I stood there frozen for a split second then gently backed away. Once I retreated, he slowly lowered himself and starting slithering first toward me (I walked backwards some more) and then toward the other side of the trail.
I stopped a women and her dog from passing me. She was grateful that I had seen the snake first or she might have walked right by it. We watched the snake cross the trail and counted five rings on his rattle.
This was not my first snake sighting on a trail. I almost stepped on a bull snake in southern Colorado. He was crossing the trail and I wasn’t paying attention. Fortunately, I looked down before stepping on him. Although a little started initially, I continued on my hike without concern.This encounter with the rattle snake rattled me …. rattled me to my core…. to the point it took me nearly ten days just to get out on the trail again. Even then, I couldn’t enjoy that hike. I’m afraid I’ve turned into a nervous hiker, but am hopeful in time my fears will ease.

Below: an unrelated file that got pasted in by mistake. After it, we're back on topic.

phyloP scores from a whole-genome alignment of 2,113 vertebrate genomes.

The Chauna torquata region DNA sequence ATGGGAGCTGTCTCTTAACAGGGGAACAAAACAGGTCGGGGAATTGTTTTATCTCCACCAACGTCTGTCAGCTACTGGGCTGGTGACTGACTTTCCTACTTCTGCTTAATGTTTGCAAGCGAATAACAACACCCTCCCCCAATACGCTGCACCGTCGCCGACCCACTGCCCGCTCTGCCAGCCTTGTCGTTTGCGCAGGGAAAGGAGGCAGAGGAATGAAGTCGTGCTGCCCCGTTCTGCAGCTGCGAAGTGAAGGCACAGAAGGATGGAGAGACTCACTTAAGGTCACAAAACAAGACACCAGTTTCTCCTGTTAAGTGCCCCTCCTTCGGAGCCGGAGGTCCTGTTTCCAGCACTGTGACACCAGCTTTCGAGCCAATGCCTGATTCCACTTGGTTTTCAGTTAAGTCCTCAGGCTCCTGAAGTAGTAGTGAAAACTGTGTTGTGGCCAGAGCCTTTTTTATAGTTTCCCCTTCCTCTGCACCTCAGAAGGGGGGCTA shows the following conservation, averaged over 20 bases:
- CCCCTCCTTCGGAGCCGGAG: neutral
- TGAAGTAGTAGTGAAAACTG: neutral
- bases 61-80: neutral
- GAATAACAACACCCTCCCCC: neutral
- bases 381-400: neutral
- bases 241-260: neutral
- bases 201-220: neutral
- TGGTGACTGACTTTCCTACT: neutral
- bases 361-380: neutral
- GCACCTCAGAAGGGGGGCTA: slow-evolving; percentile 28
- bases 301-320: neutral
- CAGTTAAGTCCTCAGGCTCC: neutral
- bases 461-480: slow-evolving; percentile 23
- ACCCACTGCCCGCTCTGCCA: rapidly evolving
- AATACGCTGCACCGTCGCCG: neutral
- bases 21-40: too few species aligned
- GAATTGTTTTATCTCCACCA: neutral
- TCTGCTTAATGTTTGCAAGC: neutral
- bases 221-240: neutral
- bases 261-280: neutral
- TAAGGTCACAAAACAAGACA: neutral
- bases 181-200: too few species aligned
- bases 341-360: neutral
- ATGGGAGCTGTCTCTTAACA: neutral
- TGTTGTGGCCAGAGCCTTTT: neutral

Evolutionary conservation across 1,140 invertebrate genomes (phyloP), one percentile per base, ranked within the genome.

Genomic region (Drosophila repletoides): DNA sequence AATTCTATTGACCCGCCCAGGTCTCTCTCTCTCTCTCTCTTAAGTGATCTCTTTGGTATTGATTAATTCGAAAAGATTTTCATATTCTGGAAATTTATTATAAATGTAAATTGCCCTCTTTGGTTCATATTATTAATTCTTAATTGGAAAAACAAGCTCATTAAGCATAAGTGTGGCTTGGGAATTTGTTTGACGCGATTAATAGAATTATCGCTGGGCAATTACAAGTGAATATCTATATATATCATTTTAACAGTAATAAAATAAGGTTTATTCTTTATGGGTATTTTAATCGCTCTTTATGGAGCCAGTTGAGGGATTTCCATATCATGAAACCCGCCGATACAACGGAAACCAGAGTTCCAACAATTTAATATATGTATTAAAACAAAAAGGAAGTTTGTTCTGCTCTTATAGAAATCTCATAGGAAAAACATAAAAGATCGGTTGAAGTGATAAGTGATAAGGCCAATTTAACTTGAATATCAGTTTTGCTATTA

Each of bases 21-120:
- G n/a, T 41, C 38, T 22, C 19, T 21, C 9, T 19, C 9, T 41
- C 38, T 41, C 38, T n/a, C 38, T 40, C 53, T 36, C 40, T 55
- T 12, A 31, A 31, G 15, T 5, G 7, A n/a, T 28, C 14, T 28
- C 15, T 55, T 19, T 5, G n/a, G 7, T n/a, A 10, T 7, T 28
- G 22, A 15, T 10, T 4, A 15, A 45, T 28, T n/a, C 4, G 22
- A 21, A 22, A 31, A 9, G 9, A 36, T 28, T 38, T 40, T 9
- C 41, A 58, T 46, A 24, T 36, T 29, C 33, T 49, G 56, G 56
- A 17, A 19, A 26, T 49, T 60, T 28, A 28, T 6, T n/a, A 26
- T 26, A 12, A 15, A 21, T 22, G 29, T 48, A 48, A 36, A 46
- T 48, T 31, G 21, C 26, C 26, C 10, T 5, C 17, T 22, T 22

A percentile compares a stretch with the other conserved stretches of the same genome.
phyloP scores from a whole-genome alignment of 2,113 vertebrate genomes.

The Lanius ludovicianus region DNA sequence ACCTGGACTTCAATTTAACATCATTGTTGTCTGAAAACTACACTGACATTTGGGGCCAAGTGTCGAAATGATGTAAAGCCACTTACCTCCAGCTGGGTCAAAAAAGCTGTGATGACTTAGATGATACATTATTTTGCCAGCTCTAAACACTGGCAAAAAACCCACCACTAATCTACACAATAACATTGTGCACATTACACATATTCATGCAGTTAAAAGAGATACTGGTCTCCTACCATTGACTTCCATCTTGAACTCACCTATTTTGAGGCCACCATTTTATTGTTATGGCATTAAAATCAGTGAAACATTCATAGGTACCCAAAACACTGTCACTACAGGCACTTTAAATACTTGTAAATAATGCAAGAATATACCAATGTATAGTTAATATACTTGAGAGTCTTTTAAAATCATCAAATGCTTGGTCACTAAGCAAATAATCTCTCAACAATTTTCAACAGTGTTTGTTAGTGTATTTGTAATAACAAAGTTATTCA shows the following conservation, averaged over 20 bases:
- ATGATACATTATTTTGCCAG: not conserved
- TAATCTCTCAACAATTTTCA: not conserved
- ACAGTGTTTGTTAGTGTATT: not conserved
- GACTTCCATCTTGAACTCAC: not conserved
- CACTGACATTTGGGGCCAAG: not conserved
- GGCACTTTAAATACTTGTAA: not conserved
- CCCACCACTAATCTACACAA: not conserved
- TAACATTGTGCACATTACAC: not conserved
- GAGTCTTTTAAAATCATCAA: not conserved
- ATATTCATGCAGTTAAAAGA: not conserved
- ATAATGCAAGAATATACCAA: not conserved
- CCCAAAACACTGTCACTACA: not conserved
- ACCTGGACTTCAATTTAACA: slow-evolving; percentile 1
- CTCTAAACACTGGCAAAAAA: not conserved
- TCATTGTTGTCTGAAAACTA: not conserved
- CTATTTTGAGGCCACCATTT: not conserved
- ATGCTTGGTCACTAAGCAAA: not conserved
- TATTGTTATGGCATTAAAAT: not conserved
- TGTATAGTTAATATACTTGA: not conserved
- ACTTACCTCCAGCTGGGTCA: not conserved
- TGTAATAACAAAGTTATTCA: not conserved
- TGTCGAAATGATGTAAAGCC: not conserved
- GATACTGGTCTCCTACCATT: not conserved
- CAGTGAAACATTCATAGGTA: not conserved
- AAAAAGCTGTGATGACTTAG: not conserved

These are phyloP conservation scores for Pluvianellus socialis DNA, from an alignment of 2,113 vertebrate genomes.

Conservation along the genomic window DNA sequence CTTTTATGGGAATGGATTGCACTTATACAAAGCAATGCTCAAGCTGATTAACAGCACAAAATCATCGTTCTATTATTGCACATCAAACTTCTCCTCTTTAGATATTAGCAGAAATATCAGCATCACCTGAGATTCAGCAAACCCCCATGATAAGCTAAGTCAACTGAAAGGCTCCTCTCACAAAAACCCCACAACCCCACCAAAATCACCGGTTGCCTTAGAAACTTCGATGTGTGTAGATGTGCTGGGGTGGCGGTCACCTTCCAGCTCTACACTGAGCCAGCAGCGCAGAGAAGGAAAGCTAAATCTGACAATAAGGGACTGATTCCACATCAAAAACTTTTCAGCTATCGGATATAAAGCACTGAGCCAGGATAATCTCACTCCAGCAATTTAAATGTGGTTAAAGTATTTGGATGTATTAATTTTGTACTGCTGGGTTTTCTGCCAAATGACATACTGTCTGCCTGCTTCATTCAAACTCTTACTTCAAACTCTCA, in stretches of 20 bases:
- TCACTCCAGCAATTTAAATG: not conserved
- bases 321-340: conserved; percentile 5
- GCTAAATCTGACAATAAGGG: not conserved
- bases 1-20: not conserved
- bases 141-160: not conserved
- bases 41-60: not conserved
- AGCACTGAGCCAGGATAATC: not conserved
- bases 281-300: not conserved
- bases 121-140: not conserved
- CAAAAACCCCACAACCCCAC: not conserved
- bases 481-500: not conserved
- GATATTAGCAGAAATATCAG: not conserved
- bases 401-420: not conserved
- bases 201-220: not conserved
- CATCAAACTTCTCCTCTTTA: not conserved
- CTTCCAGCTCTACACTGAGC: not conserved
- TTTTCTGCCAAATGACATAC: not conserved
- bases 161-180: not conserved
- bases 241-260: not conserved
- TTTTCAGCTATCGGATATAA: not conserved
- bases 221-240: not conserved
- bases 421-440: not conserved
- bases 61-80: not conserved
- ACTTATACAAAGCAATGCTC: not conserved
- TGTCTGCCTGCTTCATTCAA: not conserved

All photos in this post were taken with my iPhone 5, and thus, not the best quality. From now on, I won’t leave home without my Sony DSCWX350 18 MP Digital Camera (Black) Since this was my first rattle snake encounter in the wild, I wish I had gotten better photos of the snake, especially considering its my goal not to come face to face with another snake!